Obon is of course a part of the Buddhist tradition, but it is also a part of the annual calendar for many Japanese because it resonates with something very important to the heart of many Japanese: the idea of paying respects to those who lived before us.
The Tenrikyo tradition observes a memorial service twice a year — in spring and autumn, in March and September, respectively — for this very same reason. In our faith, we believe in the continuity of life over generations. We borrow our bodies from God the Parent. God provides for us with the blessings of a human body so that we can aspire to live the Joyous Life. Upon death, we return our bodies to God. And at rebirth, we are lent a new body from God, so that we can continue in our saga for the Joyous Life.
And in this quest for Joyous Life, we are never alone.
In our lifetimes, we share so much with our fellow human beings. Joyous Life is a joy that cannot be experienced alone, but rather something that we bring to others and others bring to us.
Over generations, we are also benefactors of what our forebears left for us. Their struggles and hardships have become the foundation for our well-being today. And although we cannot see them anymore, their legacy is still with us today, and it is our role to nurture it for the next generations.
There is a very simple analogy to illustrate our relationship with those who we are no longer able to see: an analogy of a tree. Our forebears are the roots of the tree and we, on the other hand, are the trunk, the branches, the leaves, and the fruits of the tree. Oftentimes, our attention goes to the leaves and fruit of the tree. We marvel at the beautiful foliage or enjoy the apples and oranges that hang from the tree. We take care to prune the branches. But there is also something very important that we must do, and that is to provide water and nourishment to that part of the tree that we cannot see but is quite critical to the health of the tree. Very few would comment on how beautiful the roots of the tree are, but we all know that root of the tree is what keeps it grounded and stable.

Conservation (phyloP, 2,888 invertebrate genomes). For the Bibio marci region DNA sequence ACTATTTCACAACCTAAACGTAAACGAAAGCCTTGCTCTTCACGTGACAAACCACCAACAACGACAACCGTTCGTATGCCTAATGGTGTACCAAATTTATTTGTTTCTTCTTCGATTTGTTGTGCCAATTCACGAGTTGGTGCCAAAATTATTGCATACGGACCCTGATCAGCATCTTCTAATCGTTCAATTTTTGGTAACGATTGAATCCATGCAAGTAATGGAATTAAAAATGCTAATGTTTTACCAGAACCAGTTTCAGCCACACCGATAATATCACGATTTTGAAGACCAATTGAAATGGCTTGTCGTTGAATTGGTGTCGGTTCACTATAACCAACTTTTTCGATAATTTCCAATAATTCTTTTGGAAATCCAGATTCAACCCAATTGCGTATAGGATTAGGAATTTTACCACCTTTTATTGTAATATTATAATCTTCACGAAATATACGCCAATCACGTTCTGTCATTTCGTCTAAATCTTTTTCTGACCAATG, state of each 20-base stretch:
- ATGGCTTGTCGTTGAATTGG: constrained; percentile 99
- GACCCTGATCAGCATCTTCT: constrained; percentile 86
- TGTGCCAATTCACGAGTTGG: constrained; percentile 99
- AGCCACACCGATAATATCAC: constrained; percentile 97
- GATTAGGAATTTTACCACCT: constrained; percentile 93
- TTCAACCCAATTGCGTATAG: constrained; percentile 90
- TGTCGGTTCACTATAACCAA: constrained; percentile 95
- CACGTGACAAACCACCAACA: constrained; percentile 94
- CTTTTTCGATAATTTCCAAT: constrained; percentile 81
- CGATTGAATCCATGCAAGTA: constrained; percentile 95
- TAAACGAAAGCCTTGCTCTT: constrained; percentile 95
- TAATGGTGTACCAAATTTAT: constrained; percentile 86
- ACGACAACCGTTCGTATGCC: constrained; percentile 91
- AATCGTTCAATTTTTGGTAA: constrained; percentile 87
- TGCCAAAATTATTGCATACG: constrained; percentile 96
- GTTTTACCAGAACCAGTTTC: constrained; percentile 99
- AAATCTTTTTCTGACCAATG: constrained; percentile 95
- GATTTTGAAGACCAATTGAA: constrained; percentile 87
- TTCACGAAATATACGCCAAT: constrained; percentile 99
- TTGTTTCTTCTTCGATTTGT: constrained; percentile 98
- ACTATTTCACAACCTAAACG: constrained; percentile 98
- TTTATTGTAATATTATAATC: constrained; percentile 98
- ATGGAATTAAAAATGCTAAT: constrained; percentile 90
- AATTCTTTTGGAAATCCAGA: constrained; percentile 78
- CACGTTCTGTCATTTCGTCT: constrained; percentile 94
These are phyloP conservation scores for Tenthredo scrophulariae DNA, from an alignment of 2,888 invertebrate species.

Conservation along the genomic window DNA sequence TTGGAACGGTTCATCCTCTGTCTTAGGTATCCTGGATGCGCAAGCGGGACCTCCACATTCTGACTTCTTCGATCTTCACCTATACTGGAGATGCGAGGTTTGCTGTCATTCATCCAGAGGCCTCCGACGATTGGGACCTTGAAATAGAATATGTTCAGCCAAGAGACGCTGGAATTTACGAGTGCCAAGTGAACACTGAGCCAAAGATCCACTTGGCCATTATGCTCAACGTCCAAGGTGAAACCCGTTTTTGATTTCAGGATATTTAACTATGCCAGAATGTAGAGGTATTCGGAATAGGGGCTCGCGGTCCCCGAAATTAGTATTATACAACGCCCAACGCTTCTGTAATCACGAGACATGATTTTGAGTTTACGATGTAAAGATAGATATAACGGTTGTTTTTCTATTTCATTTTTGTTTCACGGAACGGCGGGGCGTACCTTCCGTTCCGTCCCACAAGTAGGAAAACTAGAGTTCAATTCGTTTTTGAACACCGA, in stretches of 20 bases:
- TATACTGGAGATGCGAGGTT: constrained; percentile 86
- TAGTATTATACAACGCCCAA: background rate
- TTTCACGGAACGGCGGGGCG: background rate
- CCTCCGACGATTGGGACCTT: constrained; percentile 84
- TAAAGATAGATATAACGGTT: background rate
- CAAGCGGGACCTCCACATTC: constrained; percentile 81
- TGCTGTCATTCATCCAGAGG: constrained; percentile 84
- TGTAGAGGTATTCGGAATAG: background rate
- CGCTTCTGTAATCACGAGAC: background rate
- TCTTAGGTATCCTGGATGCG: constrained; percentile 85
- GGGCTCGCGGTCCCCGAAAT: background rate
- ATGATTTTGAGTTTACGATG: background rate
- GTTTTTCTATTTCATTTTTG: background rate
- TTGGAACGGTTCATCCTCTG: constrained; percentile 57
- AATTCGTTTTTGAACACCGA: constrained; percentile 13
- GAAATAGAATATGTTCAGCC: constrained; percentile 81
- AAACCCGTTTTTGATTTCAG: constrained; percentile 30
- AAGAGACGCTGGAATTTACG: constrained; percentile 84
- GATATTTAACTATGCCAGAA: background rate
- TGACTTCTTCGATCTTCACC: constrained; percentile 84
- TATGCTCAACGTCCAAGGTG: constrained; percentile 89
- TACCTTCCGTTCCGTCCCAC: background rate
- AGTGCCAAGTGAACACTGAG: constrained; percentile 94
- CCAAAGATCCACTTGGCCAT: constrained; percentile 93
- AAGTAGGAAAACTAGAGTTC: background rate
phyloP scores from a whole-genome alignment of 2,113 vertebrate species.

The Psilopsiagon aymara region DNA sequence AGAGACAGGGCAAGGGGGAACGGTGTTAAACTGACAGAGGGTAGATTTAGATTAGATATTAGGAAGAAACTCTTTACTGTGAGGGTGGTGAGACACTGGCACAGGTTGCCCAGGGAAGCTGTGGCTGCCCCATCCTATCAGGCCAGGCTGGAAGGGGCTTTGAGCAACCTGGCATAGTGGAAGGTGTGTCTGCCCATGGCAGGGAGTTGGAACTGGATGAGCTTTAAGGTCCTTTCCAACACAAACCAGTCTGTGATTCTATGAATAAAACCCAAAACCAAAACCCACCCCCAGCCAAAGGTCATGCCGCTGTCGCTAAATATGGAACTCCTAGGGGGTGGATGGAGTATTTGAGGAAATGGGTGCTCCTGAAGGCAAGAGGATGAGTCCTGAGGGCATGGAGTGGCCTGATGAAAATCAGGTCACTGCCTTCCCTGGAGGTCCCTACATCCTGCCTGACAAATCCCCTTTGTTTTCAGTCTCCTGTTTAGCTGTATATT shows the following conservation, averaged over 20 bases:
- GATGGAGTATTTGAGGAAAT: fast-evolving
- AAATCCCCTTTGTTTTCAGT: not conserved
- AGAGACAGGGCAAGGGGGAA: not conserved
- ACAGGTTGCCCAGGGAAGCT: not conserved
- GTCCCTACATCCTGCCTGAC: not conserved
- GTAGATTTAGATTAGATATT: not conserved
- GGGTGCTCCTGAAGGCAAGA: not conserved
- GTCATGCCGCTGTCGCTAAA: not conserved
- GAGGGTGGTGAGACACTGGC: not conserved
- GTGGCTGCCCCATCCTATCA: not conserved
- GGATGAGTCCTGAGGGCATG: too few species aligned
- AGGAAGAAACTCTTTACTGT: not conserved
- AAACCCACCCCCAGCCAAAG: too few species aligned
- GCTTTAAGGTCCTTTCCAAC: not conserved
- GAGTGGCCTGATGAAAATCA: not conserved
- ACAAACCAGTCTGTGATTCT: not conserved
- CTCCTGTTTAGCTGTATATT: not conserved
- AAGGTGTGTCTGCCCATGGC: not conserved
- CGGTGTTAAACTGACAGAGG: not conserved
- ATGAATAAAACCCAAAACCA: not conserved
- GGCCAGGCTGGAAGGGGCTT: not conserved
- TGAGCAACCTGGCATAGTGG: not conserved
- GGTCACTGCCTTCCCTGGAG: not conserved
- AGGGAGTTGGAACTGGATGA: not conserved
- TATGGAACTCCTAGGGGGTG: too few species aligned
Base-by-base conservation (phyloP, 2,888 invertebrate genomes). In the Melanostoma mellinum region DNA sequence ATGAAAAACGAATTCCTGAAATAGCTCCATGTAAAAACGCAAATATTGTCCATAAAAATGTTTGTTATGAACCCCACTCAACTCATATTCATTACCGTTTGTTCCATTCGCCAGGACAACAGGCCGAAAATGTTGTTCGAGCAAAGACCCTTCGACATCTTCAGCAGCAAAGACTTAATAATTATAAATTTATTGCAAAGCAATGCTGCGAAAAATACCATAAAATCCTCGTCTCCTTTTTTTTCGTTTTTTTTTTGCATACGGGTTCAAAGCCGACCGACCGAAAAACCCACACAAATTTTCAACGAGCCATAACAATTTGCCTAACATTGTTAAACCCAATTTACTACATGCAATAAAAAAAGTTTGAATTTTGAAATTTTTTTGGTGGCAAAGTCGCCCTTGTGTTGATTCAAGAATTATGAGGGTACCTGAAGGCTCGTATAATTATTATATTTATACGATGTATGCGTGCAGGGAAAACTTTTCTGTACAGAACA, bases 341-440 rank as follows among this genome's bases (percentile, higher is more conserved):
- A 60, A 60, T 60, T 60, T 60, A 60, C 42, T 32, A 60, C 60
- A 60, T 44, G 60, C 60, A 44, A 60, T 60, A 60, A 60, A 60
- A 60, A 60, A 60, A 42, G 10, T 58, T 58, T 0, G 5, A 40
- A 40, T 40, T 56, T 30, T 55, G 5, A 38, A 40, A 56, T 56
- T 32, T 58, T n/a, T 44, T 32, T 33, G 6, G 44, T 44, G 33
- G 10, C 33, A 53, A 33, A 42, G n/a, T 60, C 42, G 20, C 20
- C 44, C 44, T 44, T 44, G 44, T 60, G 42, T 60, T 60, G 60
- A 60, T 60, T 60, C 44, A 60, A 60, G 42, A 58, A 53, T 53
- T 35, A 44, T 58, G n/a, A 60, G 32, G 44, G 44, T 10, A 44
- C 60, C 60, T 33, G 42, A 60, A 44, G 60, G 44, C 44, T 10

And if our forebears are the roots, then, to say thanks to them is the equivalent of watering the roots that provide for our well-being.
Through this simple act of appreciation to our forebears, we are then able to nourish this tree so that generations that follow us can also continue to benefit from what our forebears left for us. And thus, we continue in our quest for Joyous Life.
Rev. Takahiko Hayashi is the head minister of the Tenrikyo America West Church in San Francisco. He can be reached at (415) 752-2431 or via e-mail at firstname.lastname@example.org.